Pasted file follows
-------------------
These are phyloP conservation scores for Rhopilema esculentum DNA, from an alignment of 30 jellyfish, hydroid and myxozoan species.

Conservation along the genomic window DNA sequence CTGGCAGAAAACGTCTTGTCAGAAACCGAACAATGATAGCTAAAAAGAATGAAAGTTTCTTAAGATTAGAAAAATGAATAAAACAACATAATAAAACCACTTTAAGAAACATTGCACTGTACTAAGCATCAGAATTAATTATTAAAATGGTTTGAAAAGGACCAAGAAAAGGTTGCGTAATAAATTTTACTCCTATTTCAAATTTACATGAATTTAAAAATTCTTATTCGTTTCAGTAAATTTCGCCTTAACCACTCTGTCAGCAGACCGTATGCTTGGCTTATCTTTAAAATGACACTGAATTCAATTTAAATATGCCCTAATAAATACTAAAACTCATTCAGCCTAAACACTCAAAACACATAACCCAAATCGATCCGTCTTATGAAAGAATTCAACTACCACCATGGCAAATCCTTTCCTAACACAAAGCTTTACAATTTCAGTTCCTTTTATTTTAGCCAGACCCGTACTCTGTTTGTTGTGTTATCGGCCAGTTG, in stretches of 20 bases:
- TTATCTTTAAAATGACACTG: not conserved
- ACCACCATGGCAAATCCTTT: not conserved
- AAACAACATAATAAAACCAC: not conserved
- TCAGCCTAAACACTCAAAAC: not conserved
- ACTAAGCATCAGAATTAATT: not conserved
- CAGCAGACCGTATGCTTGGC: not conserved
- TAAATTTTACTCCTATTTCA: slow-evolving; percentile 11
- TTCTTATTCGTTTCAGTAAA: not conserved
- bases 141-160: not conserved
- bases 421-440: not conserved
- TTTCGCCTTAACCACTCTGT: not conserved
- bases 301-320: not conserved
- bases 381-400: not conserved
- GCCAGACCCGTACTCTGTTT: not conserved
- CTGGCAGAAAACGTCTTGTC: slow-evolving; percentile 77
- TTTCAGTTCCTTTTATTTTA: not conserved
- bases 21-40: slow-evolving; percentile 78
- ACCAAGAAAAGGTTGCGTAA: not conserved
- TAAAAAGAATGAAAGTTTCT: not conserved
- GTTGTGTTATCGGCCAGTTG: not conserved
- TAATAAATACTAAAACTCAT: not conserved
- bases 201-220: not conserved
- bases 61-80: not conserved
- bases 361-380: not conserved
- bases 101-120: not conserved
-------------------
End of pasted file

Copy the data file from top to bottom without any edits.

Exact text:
These are phyloP conservation scores for Rhopilema esculentum DNA, from an alignment of 30 jellyfish, hydroid and myxozoan species.

Conservation along the genomic window DNA sequence CTGGCAGAAAACGTCTTGTCAGAAACCGAACAATGATAGCTAAAAAGAATGAAAGTTTCTTAAGATTAGAAAAATGAATAAAACAACATAATAAAACCACTTTAAGAAACATTGCACTGTACTAAGCATCAGAATTAATTATTAAAATGGTTTGAAAAGGACCAAGAAAAGGTTGCGTAATAAATTTTACTCCTATTTCAAATTTACATGAATTTAAAAATTCTTATTCGTTTCAGTAAATTTCGCCTTAACCACTCTGTCAGCAGACCGTATGCTTGGCTTATCTTTAAAATGACACTGAATTCAATTTAAATATGCCCTAATAAATACTAAAACTCATTCAGCCTAAACACTCAAAACACATAACCCAAATCGATCCGTCTTATGAAAGAATTCAACTACCACCATGGCAAATCCTTTCCTAACACAAAGCTTTACAATTTCAGTTCCTTTTATTTTAGCCAGACCCGTACTCTGTTTGTTGTGTTATCGGCCAGTTG, in stretches of 20 bases:
- TTATCTTTAAAATGACACTG: not conserved
- ACCACCATGGCAAATCCTTT: not conserved
- AAACAACATAATAAAACCAC: not conserved
- TCAGCCTAAACACTCAAAAC: not conserved
- ACTAAGCATCAGAATTAATT: not conserved
- CAGCAGACCGTATGCTTGGC: not conserved
- TAAATTTTACTCCTATTTCA: slow-evolving; percentile 11
- TTCTTATTCGTTTCAGTAAA: not conserved
- bases 141-160: not conserved
- bases 421-440: not conserved
- TTTCGCCTTAACCACTCTGT: not conserved
- bases 301-320: not conserved
- bases 381-400: not conserved
- GCCAGACCCGTACTCTGTTT: not conserved
- CTGGCAGAAAACGTCTTGTC: slow-evolving; percentile 77
- TTTCAGTTCCTTTTATTTTA: not conserved
- bases 21-40: slow-evolving; percentile 78
- ACCAAGAAAAGGTTGCGTAA: not conserved
- TAAAAAGAATGAAAGTTTCT: not conserved
- GTTGTGTTATCGGCCAGTTG: not conserved
- TAATAAATACTAAAACTCAT: not conserved
- bases 201-220: not conserved
- bases 61-80: not conserved
- bases 361-380: not conserved
- bases 101-120: not conserved